Day 64 – Bungle Bungles South

Once everyone was packed and ready to go, we started the slow and steady drive down south to the Bungle Bungle turn off in convoy with the boys. The stops for smoko and topping up cold bottled water were actually nice to break up the fairly boring drive! Came across a few brumbies at one of the road houses but other than that it was an uneventful trip.

Locals at a roadhouse on the way

Locals at a roadhouse on the way

We arrived at the turn off and left the Renault at the caravan park overnight, gathered our stuff for the two days and got in the back of the boy’s shlick 2014 Prado 4WD with Ray and his uke, with Shane riding shotgun and Jack behind the wheel. Jack did excellently on a fairly bumpy, rough road with about 6 pretty deep and boulder-y river crossings, so by the time we got to the ranger station the driver and his passengers were all in need of a cold drink and a stretch! We chatted to the ranger about life in the Bungle Bungles and perused postcards and souvenirs before driving down to the southern section of the park to do a couple of walks before the sunset.

River crossing number 1

River crossing number 1

Water almost up to the door handles!

Water almost up to the door handles!

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Dorky tourist photo #1 - the lads

Dorky tourist photo #1 – the lads

Dorky tourist photo #1 - the girls

Dorky tourist photo #1 – the girls

First stop was the huge amphitheatre-like gorges of Homestead Valley which left us with our jaws on the floor. The scale of the gorges here was insane, and we were constantly reminded of the fact that the park is so remote that we can only access a small section of what’s really out there. Amazing.

Walking to Homestead Gorge

Walking to Homestead Gorge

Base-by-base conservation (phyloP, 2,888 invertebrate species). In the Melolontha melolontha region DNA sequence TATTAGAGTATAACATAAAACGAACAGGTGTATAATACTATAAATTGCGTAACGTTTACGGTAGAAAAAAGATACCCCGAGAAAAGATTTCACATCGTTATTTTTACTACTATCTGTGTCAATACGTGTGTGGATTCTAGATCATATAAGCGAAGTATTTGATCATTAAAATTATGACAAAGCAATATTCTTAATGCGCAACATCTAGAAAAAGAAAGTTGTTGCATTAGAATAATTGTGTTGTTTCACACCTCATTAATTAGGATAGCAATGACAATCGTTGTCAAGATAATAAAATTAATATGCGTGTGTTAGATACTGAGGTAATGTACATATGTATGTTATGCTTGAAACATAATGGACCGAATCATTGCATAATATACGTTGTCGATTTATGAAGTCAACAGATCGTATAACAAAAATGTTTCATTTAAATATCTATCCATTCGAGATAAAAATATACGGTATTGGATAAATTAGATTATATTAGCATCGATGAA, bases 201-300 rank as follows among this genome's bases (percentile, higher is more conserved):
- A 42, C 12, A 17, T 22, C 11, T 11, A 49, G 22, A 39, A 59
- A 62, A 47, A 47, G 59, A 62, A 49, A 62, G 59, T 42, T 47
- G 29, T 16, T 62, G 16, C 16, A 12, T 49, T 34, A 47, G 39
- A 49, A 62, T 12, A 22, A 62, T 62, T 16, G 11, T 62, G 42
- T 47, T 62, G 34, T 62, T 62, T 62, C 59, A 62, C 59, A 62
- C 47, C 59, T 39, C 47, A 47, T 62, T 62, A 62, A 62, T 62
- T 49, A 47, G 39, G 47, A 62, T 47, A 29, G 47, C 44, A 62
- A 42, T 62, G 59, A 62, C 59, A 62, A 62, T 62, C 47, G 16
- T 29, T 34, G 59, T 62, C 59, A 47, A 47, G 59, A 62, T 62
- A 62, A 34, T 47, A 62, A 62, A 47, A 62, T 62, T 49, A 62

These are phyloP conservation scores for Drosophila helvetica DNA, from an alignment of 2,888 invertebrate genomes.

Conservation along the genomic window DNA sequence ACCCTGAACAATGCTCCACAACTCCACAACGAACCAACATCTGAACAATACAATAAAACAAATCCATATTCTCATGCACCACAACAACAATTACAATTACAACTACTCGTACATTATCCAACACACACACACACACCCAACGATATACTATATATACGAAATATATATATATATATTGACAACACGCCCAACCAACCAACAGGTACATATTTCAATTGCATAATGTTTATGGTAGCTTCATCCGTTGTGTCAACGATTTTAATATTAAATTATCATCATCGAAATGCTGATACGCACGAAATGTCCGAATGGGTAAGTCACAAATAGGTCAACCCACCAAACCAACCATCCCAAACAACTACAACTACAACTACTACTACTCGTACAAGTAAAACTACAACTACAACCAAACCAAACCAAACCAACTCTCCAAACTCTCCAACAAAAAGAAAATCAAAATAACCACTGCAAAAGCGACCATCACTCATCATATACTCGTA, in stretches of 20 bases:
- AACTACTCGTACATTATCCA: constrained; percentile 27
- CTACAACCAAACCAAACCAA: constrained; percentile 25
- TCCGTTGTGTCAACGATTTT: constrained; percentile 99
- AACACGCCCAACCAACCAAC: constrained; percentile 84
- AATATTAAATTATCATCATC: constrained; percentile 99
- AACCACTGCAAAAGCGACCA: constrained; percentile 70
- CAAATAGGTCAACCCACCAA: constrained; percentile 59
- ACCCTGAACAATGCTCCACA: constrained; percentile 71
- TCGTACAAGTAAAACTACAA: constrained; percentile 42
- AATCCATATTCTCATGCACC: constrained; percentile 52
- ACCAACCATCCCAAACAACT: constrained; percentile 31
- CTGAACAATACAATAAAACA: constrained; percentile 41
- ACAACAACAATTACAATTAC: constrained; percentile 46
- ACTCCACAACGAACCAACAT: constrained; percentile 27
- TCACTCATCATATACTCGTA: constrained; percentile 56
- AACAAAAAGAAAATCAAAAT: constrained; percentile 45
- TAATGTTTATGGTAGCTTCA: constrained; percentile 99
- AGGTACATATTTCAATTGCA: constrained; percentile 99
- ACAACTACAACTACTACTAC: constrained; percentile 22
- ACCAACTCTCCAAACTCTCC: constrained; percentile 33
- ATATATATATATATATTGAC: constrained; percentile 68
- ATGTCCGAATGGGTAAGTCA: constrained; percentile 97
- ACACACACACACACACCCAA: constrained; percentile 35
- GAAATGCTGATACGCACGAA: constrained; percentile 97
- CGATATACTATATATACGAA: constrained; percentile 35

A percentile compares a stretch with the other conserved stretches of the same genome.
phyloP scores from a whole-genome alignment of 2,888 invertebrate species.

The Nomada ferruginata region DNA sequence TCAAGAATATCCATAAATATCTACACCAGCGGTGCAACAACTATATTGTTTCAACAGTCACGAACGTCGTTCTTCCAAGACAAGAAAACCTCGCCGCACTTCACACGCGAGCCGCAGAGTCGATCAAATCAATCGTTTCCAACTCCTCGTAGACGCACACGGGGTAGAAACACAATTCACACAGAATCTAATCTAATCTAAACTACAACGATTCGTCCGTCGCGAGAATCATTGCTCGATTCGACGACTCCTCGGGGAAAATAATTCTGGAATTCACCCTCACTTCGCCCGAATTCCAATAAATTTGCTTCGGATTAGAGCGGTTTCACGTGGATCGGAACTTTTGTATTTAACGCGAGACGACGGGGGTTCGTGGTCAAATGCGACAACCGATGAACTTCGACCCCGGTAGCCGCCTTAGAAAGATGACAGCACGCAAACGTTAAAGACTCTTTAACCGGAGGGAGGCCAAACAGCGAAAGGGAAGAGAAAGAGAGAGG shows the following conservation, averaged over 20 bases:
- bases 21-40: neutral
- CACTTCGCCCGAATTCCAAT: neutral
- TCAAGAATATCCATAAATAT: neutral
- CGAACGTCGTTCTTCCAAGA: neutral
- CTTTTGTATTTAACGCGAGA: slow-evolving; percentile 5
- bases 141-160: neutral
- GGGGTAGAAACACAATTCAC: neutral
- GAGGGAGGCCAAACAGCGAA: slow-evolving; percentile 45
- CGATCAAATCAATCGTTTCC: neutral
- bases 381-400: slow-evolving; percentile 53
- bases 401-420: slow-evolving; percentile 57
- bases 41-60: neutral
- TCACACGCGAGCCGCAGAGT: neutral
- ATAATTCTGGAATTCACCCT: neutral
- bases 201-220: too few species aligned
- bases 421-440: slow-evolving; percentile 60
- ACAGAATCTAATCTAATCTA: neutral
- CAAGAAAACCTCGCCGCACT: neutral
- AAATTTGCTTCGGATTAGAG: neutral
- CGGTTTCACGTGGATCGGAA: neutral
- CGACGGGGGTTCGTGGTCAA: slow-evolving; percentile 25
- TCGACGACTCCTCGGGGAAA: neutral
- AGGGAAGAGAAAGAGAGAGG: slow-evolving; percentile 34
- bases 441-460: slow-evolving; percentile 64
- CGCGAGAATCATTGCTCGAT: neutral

Homestead Gorge, Bungle Bungles

Homestead Gorge, Bungle Bungles

Homestead Gorge, Bungle Bungles

Homestead Gorge, Bungle Bungles

Taking a break at Homestead Gorge

Taking a break at Homestead Gorge

Beautiful colours at Homestead Gorge

Beautiful colours at Homestead Gorge

Jack's rock collecting efforts

Jack’s rock collecting efforts

Afternoon sun on the rocks

Afternoon sun on the rocks

A very busy bowerbird

A very busy bowerbird

Walking in to Echidna Chasm

Walking in to Echidna Chasm

We walked back to the car and drove on to Echidna Chasm, a narrow passage with sheer cliffs of rock on either side rising straight up for tens of metres and the light filters down through it. Very eerie and very beautiful. Also, very cool – nature’s air conditioning. The chasm itself twists and turns and you just keep walking as it gets narrower and narrower until it eventually just stops and you face a wall of rock instead of more of a path.

Echidna Chasm, Bungle Bungles

Echidna Chasm, Bungle Bungles

Echidna Chasm

Echidna Chasm

We found the end!

We found the end!

Back out into the sunlight

Back out into the sunlight

Really awesome spot and an amazing little walk in and out the way we came, just in time to see the sun set at the lookout point through the storm clouds that were forming over the rugged and remote Osmond Ranges to the west. Then Jack drove us all back in the dark (slowly and with 4 other sets of eyes on the road watching for wildlife) to our campsite at the northern end of the park. The boys cooked up a feast of potato chips, corner beef and onions that everyone devoured. The rain held off on us too – we watched some epic lightning strikes on the horizon, but nothing came of it except a couple of light drops and a pleasant drop in temperature, so no complaints here! Bedtime came early in the dark and we all took refuge from the bugs and moths to get a good night’s sleep in preparation for more walking first thing tomorrow.

Just in time for sunset over the Osmond Ranges

Just in time for sunset over the Osmond Ranges

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